1. form a more perfect Union
  2. establish Justice
  3. ensure domestic tranquility
  4. provide for the common defence [sic]
  5. promote the general Welfare
  6. secure the Blessings of Liberty to ourselves and to our Posterity

Each of these principles addressed weaknesses that had arisen in the Articles of Confederation government.

8

Which constitutional article established the legislative branch?

The legislative branch was established in Article I, the lengthiest and most detailed of any of the articles. It established Congress' powers and limitations, its method of election, and outlined the qualifications of members.

9

What is meant by the term "enumerated powers"?

Enumerated powers, or expressed powers, refer to the 17 powers specifically delegated to Congress in Article I, Section 8, of the Constitution. These powers include the power to coin money, to provide for an army and navy, and to borrow money.

10

What constitutional provision is known as the "Elastic Clause"?

The Elastic Clause, also known as the Necessary and Proper Clause, is the final clause in Article I, Section 8. It allows Congress "[t]o make all [l]aws which shall be necessary and proper for carrying into [e]xecution the foregoing powers..."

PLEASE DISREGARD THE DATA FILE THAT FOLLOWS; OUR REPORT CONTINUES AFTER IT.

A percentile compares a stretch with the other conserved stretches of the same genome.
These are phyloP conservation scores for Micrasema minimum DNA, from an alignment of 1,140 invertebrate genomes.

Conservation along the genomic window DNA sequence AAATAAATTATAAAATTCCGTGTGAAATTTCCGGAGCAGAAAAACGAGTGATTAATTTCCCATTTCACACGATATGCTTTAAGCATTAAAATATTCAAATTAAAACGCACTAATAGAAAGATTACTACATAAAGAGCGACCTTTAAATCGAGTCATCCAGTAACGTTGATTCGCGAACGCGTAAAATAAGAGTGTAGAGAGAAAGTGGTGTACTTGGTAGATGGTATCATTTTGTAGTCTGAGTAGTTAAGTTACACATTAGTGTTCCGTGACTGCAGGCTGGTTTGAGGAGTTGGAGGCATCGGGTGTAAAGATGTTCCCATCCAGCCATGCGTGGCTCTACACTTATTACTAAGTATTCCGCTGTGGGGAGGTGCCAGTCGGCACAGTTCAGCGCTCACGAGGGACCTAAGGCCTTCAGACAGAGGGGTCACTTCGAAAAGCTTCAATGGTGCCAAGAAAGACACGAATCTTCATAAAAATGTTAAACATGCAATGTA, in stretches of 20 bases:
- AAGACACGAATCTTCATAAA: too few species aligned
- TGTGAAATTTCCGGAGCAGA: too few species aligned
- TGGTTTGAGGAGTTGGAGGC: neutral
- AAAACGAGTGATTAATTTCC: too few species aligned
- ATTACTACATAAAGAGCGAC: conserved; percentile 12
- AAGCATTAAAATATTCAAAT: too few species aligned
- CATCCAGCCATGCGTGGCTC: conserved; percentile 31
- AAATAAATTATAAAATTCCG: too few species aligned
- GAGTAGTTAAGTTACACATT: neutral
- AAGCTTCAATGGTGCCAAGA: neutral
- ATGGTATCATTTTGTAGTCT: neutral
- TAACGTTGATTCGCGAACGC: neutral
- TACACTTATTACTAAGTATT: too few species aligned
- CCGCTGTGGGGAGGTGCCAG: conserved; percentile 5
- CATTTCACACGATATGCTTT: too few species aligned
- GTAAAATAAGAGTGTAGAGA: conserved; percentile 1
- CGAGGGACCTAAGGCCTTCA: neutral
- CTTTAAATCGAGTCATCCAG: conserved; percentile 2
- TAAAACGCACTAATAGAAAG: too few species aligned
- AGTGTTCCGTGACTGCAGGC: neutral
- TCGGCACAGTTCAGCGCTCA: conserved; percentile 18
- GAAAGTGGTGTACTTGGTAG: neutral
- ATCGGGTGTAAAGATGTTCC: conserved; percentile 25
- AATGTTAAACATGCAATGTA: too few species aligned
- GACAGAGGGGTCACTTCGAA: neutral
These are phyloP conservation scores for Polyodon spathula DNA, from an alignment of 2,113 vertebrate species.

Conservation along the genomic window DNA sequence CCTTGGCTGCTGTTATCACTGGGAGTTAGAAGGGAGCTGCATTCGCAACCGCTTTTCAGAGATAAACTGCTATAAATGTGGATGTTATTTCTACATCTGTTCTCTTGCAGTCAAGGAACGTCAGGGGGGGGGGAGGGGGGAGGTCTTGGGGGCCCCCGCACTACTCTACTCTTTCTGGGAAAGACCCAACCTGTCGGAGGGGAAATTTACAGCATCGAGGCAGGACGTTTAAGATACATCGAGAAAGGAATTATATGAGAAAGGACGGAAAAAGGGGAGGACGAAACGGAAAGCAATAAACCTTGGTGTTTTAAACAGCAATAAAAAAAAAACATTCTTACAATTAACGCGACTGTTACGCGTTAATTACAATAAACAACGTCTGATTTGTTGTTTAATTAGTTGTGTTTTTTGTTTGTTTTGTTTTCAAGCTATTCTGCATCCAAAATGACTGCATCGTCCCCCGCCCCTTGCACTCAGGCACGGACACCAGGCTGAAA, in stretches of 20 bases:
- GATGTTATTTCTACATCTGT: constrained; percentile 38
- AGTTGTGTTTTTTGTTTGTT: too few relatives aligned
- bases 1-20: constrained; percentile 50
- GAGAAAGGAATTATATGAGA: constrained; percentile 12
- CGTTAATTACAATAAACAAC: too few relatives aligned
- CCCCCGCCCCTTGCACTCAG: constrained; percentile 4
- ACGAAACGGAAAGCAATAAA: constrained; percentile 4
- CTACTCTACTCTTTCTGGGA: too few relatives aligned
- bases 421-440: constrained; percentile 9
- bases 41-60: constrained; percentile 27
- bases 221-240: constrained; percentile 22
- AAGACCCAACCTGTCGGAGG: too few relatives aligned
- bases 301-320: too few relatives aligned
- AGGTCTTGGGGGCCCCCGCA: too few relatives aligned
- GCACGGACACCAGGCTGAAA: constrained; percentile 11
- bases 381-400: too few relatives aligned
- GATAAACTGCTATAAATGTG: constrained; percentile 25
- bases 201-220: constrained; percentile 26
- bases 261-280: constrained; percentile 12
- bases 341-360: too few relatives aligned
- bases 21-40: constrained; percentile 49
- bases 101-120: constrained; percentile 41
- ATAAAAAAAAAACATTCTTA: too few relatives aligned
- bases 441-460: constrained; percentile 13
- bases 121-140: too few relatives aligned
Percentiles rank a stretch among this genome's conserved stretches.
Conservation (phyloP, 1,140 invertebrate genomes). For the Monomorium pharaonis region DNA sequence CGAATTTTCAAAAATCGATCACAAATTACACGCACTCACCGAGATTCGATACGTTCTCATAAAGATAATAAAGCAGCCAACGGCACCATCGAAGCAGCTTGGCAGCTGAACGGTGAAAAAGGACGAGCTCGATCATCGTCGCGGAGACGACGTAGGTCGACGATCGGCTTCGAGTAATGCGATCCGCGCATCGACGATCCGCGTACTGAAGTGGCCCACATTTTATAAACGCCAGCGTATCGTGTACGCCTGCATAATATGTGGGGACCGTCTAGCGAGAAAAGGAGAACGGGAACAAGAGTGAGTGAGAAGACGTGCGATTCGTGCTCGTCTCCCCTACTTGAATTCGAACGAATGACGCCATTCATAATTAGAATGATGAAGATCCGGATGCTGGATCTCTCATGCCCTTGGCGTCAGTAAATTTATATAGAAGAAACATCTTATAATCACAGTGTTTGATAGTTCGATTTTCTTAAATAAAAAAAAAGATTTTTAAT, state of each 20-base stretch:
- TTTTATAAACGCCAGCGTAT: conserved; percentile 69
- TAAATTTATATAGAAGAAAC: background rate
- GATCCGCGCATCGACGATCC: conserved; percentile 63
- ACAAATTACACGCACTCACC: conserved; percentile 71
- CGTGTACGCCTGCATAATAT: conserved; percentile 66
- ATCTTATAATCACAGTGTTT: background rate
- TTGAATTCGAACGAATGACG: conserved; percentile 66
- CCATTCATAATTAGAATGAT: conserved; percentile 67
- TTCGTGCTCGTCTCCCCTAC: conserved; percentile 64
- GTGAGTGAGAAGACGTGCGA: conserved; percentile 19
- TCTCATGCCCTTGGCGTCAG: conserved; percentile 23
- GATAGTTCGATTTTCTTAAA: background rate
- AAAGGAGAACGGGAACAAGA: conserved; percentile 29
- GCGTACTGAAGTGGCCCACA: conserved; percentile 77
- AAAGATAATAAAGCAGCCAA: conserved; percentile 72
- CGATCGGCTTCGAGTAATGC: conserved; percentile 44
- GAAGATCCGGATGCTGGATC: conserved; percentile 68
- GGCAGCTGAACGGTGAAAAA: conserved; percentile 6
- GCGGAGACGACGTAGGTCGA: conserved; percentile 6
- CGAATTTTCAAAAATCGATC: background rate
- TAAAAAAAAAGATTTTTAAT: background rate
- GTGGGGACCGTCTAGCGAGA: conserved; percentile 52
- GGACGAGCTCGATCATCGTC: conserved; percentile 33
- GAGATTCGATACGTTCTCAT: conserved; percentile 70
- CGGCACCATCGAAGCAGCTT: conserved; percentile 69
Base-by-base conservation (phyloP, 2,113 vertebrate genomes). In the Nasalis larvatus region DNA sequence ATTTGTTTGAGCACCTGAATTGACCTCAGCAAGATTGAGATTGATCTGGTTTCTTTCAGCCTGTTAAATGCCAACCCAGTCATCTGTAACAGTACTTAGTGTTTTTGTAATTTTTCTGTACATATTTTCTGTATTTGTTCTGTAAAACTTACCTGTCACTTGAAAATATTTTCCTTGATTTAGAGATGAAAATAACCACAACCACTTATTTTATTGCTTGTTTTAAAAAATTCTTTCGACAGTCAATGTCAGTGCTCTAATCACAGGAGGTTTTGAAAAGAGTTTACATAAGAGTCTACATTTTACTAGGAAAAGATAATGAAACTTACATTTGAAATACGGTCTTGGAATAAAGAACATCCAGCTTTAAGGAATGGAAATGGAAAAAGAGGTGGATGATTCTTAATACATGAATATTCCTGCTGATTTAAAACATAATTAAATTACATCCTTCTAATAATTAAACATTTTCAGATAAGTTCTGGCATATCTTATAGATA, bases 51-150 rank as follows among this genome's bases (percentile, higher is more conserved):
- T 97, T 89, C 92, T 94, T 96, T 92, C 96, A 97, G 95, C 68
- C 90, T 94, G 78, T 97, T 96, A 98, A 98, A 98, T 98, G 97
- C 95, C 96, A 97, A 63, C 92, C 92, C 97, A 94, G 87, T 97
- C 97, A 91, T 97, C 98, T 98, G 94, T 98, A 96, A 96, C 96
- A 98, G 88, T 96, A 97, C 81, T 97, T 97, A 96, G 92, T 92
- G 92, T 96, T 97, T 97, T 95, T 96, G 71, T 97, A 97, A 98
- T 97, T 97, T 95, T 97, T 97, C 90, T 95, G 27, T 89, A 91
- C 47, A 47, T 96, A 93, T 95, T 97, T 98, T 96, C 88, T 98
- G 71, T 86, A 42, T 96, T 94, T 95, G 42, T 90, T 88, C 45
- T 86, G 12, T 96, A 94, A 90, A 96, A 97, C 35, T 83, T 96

Congress and the Supreme Court have paired this clause with the Commerce Clause to provide the constitutional justification for many federal laws covering subject matter not specifically delineated in the enumerated powers.

11

Which portion of Article I, Section 8, establishes Congress' power over interstate commerce?

Congress' power over interstate commerce is established in the Commerce Clause, which allows Congress "[t]o regulate Commerce with foreign Nations, and among the several States, and with the Indian Tribes."

The Commerce Clause has been used (often paired with the Elastic Clause) to justify federal intervention and laws in almost any matter, as long as some tie can be found to commerce or the economy.

12

Article II establishes the executive branch and how a president is elected. What relevant institution is also defined in Article II?

the Electoral College

Much of the Electoral College system proved unworkable after the development of political parties and was amended by the Twelfth Amendment in 1803, establishing the current Electoral College.

13

What powers does Article II provide to the executive branch?

Article II gives the president the power to:

  • command the military
  • with the Senate's advice and consent, make treaties, appoint ambassadors, ministers, judges, and the heads of departments (e.g. the Secretary of State)
  • call Congress into special session
  • grant reprieves and pardons
  • adjourn Congress

14

According to Article II, what are the president's responsibilities?

Under Article II, the president must:

  • report on the State of the Union
  • recommend to Congress any measures the president deems "necessary and expedient"
  • receive foreign ambassadors and representatives